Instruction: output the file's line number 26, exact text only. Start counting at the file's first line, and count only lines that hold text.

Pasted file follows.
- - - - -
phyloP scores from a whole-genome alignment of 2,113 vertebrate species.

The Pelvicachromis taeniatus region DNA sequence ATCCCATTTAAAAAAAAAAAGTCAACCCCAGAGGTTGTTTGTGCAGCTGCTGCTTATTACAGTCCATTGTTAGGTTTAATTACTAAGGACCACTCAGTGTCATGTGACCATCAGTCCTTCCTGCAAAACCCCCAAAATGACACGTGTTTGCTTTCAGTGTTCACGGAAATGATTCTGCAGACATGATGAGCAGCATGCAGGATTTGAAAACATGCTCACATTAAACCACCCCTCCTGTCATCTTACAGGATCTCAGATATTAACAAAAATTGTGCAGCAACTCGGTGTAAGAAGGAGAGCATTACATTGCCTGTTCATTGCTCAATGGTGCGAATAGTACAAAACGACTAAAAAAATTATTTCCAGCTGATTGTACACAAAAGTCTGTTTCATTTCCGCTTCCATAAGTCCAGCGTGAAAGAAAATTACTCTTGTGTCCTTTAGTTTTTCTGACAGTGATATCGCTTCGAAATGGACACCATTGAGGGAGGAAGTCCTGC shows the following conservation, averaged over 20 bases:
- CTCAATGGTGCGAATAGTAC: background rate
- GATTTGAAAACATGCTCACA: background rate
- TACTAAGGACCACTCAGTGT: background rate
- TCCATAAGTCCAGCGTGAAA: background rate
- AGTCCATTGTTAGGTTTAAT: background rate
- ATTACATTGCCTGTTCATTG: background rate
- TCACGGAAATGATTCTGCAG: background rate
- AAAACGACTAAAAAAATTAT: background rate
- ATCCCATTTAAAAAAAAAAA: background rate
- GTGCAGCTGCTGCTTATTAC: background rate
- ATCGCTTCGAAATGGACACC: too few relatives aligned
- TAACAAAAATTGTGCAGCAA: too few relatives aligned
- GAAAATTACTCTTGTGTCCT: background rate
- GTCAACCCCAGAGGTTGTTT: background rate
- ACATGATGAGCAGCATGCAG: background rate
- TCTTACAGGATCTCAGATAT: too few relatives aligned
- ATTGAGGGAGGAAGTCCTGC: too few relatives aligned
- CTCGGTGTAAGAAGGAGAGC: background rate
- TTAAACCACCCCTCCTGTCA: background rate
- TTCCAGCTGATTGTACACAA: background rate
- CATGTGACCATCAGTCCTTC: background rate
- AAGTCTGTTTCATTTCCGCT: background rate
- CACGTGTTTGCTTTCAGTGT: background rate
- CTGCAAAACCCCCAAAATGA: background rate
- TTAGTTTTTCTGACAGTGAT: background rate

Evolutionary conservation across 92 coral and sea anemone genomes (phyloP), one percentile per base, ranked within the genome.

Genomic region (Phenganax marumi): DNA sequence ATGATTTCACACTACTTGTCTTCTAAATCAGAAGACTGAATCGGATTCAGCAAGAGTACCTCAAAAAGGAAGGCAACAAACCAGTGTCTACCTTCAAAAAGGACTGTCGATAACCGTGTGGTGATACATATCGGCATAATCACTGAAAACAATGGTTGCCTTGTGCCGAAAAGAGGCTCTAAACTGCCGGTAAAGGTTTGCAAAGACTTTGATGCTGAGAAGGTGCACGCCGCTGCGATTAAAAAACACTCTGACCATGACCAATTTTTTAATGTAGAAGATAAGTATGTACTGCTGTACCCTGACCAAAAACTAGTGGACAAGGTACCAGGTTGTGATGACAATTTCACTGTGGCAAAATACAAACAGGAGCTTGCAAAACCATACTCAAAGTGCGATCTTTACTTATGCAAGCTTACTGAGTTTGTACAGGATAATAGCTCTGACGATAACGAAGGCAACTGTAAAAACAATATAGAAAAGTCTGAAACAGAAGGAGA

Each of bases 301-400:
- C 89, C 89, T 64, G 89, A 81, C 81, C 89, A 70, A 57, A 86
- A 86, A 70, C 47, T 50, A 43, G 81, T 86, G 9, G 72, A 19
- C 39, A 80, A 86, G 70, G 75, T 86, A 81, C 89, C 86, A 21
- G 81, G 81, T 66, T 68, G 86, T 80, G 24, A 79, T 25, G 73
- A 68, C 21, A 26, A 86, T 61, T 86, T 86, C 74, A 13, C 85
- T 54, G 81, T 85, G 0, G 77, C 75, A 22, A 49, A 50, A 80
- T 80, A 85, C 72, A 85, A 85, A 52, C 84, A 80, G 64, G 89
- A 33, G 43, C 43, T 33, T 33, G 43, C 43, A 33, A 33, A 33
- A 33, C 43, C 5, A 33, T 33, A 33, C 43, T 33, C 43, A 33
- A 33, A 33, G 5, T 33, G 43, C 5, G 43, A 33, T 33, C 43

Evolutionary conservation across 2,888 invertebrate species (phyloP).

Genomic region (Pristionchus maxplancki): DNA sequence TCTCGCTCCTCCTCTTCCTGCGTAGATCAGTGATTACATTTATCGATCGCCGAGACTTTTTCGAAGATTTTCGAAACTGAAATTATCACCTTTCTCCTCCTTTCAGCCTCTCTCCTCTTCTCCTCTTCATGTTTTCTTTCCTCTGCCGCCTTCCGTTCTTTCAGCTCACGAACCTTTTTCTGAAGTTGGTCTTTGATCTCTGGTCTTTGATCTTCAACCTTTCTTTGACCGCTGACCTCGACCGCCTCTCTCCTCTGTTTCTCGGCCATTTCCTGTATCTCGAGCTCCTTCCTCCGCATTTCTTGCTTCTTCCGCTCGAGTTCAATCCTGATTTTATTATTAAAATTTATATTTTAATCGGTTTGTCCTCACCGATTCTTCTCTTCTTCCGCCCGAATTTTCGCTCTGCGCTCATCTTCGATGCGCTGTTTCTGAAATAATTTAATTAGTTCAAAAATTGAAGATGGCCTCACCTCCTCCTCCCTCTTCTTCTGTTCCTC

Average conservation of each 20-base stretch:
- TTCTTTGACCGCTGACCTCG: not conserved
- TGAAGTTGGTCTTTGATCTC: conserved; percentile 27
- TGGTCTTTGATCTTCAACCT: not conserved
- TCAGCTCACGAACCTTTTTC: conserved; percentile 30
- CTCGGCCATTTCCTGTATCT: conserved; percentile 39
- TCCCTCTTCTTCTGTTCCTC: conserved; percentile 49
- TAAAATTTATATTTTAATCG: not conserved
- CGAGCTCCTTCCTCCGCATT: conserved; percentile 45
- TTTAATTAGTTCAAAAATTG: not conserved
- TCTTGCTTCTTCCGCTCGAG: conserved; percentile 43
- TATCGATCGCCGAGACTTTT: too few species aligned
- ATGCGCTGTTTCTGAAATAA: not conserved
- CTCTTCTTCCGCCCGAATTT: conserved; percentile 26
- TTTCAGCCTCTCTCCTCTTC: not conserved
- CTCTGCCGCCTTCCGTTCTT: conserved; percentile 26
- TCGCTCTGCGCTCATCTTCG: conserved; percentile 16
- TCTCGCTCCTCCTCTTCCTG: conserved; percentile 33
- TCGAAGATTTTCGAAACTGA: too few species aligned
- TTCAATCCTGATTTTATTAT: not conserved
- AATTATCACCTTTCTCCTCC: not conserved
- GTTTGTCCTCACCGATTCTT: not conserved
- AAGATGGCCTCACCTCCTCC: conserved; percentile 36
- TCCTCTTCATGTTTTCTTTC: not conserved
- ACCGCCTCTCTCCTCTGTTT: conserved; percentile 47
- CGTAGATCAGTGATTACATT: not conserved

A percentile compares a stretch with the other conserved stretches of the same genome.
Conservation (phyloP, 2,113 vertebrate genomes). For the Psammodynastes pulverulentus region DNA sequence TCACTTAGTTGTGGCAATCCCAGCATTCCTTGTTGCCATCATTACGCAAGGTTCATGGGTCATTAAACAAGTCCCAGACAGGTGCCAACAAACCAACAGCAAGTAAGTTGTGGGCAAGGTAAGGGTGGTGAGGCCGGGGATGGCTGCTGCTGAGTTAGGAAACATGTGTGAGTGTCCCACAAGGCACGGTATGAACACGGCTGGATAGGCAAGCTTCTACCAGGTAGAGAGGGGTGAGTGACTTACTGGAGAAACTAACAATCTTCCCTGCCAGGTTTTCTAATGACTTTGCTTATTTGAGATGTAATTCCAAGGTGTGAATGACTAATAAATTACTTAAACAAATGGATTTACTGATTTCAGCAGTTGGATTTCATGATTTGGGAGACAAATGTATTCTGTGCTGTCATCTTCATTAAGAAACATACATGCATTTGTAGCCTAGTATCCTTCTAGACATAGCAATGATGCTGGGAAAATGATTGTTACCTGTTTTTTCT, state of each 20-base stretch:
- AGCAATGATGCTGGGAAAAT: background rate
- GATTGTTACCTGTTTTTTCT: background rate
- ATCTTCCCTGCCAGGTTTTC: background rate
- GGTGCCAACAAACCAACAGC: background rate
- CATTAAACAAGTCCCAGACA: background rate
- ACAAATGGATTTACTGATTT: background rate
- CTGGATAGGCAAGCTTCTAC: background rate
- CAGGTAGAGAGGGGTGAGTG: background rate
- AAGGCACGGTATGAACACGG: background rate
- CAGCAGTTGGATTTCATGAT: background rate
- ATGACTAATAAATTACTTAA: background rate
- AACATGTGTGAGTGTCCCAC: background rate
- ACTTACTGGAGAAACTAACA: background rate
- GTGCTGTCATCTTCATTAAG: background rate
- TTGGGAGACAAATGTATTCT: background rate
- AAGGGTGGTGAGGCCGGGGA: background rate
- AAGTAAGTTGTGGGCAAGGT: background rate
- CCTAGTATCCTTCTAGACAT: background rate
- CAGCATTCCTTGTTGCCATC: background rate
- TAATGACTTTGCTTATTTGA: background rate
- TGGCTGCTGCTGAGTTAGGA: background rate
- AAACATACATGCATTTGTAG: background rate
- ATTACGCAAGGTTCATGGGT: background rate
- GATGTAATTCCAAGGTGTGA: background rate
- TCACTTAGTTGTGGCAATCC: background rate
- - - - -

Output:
- CTGCAAAACCCCCAAAATGA: background rate